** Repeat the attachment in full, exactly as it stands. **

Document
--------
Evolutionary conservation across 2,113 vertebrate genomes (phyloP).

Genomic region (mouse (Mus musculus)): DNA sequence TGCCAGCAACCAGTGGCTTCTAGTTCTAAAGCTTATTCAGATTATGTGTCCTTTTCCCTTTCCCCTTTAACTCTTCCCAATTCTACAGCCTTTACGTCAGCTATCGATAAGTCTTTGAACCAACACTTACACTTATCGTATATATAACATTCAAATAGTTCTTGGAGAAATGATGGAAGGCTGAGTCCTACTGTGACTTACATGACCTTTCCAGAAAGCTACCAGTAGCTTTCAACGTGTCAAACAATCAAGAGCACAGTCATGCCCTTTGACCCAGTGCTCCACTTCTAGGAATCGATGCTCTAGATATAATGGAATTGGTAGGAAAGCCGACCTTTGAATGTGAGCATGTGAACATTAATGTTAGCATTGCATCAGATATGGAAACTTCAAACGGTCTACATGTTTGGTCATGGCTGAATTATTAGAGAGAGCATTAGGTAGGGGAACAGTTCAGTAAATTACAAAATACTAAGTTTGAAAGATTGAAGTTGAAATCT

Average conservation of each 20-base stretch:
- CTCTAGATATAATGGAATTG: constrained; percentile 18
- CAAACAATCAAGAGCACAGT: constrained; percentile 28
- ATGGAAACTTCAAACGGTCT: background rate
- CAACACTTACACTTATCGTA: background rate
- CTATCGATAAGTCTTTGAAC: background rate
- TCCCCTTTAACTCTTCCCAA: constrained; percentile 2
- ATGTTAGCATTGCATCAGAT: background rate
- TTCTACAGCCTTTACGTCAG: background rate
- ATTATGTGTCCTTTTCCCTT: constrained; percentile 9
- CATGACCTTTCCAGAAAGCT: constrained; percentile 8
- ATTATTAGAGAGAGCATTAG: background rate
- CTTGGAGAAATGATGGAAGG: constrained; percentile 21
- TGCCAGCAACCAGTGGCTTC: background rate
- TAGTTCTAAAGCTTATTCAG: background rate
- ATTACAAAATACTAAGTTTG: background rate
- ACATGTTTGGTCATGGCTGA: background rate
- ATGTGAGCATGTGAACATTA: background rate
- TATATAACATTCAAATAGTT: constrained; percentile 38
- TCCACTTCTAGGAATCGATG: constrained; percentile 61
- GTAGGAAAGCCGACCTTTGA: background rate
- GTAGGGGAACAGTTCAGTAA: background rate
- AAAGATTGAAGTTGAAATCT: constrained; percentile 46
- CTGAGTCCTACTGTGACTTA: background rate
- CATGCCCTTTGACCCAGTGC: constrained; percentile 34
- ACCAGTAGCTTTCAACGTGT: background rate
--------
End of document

Evolutionary conservation across 2,113 vertebrate genomes (phyloP).

Genomic region (mouse (Mus musculus)): DNA sequence TGCCAGCAACCAGTGGCTTCTAGTTCTAAAGCTTATTCAGATTATGTGTCCTTTTCCCTTTCCCCTTTAACTCTTCCCAATTCTACAGCCTTTACGTCAGCTATCGATAAGTCTTTGAACCAACACTTACACTTATCGTATATATAACATTCAAATAGTTCTTGGAGAAATGATGGAAGGCTGAGTCCTACTGTGACTTACATGACCTTTCCAGAAAGCTACCAGTAGCTTTCAACGTGTCAAACAATCAAGAGCACAGTCATGCCCTTTGACCCAGTGCTCCACTTCTAGGAATCGATGCTCTAGATATAATGGAATTGGTAGGAAAGCCGACCTTTGAATGTGAGCATGTGAACATTAATGTTAGCATTGCATCAGATATGGAAACTTCAAACGGTCTACATGTTTGGTCATGGCTGAATTATTAGAGAGAGCATTAGGTAGGGGAACAGTTCAGTAAATTACAAAATACTAAGTTTGAAAGATTGAAGTTGAAATCT

Average conservation of each 20-base stretch:
- CTCTAGATATAATGGAATTG: constrained; percentile 18
- CAAACAATCAAGAGCACAGT: constrained; percentile 28
- ATGGAAACTTCAAACGGTCT: background rate
- CAACACTTACACTTATCGTA: background rate
- CTATCGATAAGTCTTTGAAC: background rate
- TCCCCTTTAACTCTTCCCAA: constrained; percentile 2
- ATGTTAGCATTGCATCAGAT: background rate
- TTCTACAGCCTTTACGTCAG: background rate
- ATTATGTGTCCTTTTCCCTT: constrained; percentile 9
- CATGACCTTTCCAGAAAGCT: constrained; percentile 8
- ATTATTAGAGAGAGCATTAG: background rate
- CTTGGAGAAATGATGGAAGG: constrained; percentile 21
- TGCCAGCAACCAGTGGCTTC: background rate
- TAGTTCTAAAGCTTATTCAG: background rate
- ATTACAAAATACTAAGTTTG: background rate
- ACATGTTTGGTCATGGCTGA: background rate
- ATGTGAGCATGTGAACATTA: background rate
- TATATAACATTCAAATAGTT: constrained; percentile 38
- TCCACTTCTAGGAATCGATG: constrained; percentile 61
- GTAGGAAAGCCGACCTTTGA: background rate
- GTAGGGGAACAGTTCAGTAA: background rate
- AAAGATTGAAGTTGAAATCT: constrained; percentile 46
- CTGAGTCCTACTGTGACTTA: background rate
- CATGCCCTTTGACCCAGTGC: constrained; percentile 34
- ACCAGTAGCTTTCAACGTGT: background rate